susiestar Roll With It

    Has anyone discussed an addictive personality, possibly addiction to video games? If he is up all night playing games, then maybe he needs to not have them until he can support himself? Seems like all he does is smoke pot and play video games and refuse to do what the doctors tell him to do (take his medications). I would flip the breaker to his room and lock the access to it at a certain time. Or tell him that he has until a certain date to stop smoking pot, stop playing games all the time, get a job and do ALL that the doctor says or else he can find another place to live.

    While he may have these disorders, he still has to learn to cope with the world. We all do. This means that since he is an adult, and is neither working nor going to school, he needs to be supporting himself. This means living in his own home and paying his own bills. He can find programs to help if he is truly so ill that he is unable to work or go to school. If he can figure otu the very complex games, he can figure out the way the world works.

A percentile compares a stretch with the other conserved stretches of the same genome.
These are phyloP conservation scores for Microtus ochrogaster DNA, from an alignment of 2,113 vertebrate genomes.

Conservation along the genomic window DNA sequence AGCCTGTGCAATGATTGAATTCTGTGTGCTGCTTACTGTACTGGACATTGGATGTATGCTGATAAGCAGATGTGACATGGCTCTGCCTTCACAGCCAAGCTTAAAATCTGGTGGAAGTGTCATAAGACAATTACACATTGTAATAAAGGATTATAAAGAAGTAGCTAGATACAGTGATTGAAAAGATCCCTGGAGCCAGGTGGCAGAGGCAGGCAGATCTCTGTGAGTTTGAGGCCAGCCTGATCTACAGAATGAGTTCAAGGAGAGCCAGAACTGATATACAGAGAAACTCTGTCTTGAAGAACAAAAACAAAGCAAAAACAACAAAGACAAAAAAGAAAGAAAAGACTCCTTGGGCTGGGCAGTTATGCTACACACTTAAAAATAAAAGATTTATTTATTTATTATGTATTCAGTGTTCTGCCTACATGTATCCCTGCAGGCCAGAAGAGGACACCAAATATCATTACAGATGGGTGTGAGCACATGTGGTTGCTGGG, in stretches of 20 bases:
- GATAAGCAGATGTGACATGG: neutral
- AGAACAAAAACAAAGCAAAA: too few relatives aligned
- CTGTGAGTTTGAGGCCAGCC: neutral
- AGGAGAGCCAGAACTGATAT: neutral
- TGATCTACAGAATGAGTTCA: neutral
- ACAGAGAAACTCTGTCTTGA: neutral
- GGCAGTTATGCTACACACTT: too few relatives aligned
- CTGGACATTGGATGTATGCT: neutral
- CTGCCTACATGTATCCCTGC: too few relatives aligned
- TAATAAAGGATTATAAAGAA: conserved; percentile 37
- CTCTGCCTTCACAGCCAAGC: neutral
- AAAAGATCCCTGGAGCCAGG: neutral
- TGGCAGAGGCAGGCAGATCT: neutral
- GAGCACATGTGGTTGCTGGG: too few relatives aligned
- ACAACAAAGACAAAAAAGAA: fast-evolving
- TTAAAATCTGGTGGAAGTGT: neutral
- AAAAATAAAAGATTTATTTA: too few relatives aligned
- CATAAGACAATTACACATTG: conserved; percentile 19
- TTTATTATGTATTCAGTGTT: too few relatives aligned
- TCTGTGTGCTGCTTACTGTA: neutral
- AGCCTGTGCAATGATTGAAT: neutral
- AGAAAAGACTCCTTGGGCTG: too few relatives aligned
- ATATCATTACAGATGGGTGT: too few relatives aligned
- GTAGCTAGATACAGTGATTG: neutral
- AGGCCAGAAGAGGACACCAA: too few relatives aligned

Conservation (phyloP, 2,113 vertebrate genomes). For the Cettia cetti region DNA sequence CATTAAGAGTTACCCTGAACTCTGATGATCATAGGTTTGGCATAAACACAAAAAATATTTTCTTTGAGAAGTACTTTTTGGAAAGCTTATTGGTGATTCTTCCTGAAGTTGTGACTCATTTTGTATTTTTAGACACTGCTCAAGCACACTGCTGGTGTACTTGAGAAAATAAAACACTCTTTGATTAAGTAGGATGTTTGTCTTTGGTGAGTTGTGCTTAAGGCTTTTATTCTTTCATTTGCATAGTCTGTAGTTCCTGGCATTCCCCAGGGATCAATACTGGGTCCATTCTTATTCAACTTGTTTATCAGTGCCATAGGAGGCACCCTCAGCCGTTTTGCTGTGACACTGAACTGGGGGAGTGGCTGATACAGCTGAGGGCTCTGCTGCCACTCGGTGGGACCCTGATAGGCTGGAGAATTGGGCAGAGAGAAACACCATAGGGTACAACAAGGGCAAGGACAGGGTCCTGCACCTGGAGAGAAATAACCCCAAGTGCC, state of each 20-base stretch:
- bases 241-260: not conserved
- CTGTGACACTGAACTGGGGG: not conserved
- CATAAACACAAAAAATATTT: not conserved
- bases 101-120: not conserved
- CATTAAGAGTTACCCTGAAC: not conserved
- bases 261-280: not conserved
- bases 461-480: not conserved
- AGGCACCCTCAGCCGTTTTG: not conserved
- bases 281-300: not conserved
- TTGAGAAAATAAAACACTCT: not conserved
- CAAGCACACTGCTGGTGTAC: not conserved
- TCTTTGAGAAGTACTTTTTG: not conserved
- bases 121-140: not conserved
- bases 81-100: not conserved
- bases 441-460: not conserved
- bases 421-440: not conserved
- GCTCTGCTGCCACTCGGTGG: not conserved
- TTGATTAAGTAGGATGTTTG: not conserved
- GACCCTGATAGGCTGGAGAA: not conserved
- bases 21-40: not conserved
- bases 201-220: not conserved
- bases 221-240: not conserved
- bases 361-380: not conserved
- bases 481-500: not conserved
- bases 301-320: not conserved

I think he likely has a problem with pot, but it is a problem that he chooses to not deal with. HIding in games isn't a solution and neither is being a parasite off your parents or refusing to do what the doctor says or refusing to work. If he wants to stay in your home, he needs you to set some very firm boundaries and then to stick to them even if it is hard for you. A full time job or full time school, no pot, no all night video games, be law abiding, take medications, do ALL that the doctor says, and behave reasonably, courteously and considerately to your parents should be the bare MINIMUM requirements.
  12. worried mom

    worried mom New Member

    Just an update. First, thanks for the insight. It is hell living with our son. Your thoughts and ideas are very helpful in leading us to some tough love. I believe that we will ultimately need to kick our son out.